What Contractors Should Consider Approaching Tax Season
Author: Andrew Cartwright
Tax season can be an especially busy time of year for contractors. Right as winter begins to thaw contractors are ramping up for bidding season. At the same time, they are closing out reporting from the previous year, considering tax planning and finalizing financial statements. In the rush to get things done, contractors can often forget the value of thinking strategically and planning for the year ahead. These decisions will not affect your business’ ability to grow but can also affect your construction bond facility. Below are some tips for contractors to keep in mind.
At this time of year, a measure of balance needs to be found between withdrawing profits, building the company’s balance sheet and planning appropriately to minimize taxes. Excess profits can be removed via management salaries and bonuses, repayment of shareholder loans or the issuance of dividends. Each has their own tax implications and should be considered as part of the owner(s)’ overall tax planning strategy. In addition, the balance also needs to be struck between removing capital from the company and retaining enough to meet its cash flow requirements for the upcoming year.
Consult with your partners including your accountant and surety broker and match your plans for growth with the capital you need in the business. Your bond company will always want to see as much retained profits as feasible to ensure they can continue to support your continued growth. The worst thing that can happen is you complete a year-end tax planning exercise, remove too much capital and then realize that there isn’t enough left in the company to fund growth or take advantage of market opportunities. This could lead to a performance bond on a great opportunity being declined by your surety company. That said, low interest rates are creating unique financing and leveraging opportunities so be sure to discuss with your lenders and financial advisors.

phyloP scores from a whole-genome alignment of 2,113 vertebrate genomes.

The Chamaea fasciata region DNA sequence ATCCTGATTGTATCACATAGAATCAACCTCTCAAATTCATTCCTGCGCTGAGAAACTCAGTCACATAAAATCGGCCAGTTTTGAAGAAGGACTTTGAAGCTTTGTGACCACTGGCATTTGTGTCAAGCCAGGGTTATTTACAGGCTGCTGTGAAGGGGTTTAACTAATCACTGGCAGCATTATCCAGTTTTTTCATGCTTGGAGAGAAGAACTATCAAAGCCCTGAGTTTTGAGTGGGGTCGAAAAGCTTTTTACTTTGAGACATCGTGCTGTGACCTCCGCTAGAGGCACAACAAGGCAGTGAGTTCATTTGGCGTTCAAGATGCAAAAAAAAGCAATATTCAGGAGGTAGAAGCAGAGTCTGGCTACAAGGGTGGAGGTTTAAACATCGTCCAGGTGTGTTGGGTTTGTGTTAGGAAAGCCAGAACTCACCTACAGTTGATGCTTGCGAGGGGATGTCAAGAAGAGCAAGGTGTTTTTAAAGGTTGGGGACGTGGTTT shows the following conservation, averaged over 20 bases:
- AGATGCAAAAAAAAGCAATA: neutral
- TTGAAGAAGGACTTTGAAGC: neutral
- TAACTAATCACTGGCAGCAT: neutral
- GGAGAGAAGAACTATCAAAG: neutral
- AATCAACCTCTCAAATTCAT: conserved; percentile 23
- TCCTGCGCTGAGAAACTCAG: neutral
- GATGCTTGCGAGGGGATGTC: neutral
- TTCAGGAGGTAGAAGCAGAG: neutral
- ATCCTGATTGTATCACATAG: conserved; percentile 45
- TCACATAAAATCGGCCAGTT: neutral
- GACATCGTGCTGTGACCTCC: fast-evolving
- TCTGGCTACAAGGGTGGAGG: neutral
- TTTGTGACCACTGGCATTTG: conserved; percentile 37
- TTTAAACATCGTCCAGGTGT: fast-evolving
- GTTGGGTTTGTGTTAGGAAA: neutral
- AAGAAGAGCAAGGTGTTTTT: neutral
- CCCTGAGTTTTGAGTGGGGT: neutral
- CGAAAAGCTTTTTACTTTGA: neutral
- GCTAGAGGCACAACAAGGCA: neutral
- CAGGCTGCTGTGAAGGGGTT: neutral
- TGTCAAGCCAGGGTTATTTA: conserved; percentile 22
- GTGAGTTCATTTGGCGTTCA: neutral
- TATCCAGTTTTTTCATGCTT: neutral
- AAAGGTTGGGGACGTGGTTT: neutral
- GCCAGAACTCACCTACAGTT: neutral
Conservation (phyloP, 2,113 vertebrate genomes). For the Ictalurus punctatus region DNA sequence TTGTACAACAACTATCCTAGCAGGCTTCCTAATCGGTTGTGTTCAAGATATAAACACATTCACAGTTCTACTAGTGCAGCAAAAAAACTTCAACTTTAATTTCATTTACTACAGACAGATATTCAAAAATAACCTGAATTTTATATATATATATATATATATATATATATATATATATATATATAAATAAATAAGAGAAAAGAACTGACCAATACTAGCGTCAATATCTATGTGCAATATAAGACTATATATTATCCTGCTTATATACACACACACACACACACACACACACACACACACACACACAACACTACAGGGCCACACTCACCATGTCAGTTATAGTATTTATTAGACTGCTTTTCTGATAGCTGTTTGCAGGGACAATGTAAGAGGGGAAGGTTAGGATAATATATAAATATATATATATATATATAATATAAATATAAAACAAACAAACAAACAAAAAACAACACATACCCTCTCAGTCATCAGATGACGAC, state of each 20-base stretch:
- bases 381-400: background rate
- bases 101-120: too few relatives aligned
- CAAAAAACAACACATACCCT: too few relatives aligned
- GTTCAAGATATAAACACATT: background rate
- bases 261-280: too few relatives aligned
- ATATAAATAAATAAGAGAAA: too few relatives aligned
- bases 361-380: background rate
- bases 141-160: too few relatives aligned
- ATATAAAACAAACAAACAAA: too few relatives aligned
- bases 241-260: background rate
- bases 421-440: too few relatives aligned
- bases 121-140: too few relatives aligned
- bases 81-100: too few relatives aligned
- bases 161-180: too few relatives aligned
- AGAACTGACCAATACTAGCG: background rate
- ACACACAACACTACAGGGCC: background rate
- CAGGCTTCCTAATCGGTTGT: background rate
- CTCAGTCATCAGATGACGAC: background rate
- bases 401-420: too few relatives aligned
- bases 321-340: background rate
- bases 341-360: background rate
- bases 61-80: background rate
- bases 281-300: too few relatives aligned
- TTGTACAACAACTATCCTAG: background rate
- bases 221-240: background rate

This is also the time of year to ensure that as an owner you don’t have too much at risk. This can include removing capital to a holding company or family trust, negotiating guarantees with the bank and reviewing the indemnities in place with a surety. Part of the annual review and tax planning process should include an examination with your stakeholders of where you are exposed. Reducing exposure for you and your business and credit proofing appropriately is key for any successful business owner.
Mike Mastroluisi at Pettinelli Mastroluisi LLP, Chartered Professional Accountants, reminds owners that “While credit proofing is important to any growing or established company it is important to discuss with your accountant and other financial partners as it can result in additional reporting and tax considerations. The use of a holding company to create separation between the owner and the company is a popular strategy but there are additional considerations including management/owner renumeration strategies, potential need for consolidated financial statements, exit strategies and succession planning and the related tax consequences amongst others.”
Wage Subsidy Program
2020 was an especially strange year. Many contractors took advantage of the Canada Emergency Wage Subsidy (CEWS) and the Canada Emergency Business Account Interest Free Loans (CEBA).
Canada Emergency Wage Subsidy
CEWS was a program that allowed Canadian employers who had seen a drop in revenue during the COVID-19 pandemic to avail of a wage subsidy to cover part of their employees’ wages retroactive to March 15th, 2020. The amount a firm can secure is based on the amount the company’s revenue has dropped year over year. The maximum a firm can secure is 75% of an employees’ wages (40% base rate plus 35% top-up).
This is based on a revenue drop of 70% or more, though the subsidy is still available at reduced levels for lower declines in revenue. Ensuring that you review these calculations with your accountant will be very important. This will ensure that you are taking advantage of the subsidy fully or if you have taken any excess that you identify that and make a repayment before the balance starts accruing interest and penalties.
Canada Emergency Business Account Interest Free Loans
The CEBA program was created to provide eligible businesses with $40,000 in interest free loans. This has subsequently been expanded to $60,000 with previous applicants being able to apply for the additional $20,000. Applicants have until March 31st, 2021 to apply for the $60,000 loan or the $20,000 expansion. It should be noted that repaying the balance of the loan on or before December 31st, 2022 will result in loan forgiveness of 33% of the loan up to $20,000. If not repaid by December 31, 2022, the loan will be converted to a 5% term loan with full repayment due by December 31, 2025.
In general, making sure you are planning ahead, discussing these programs with your accountant and lawyer and ensuring you are following eligibility requirements and taking advantage of the programs where you can, will help ensure your business has the support it needs until the pandemic is in the rear-view mirror.
With tax season approaching now is the perfect time to make sure you are having conversations with your accountant, lawyer and surety broker to ensure that you are putting you, your company and its finances in the best possible position to maximize growth, reduce risk and ensure your construction surety bond facility is not negatively impacted.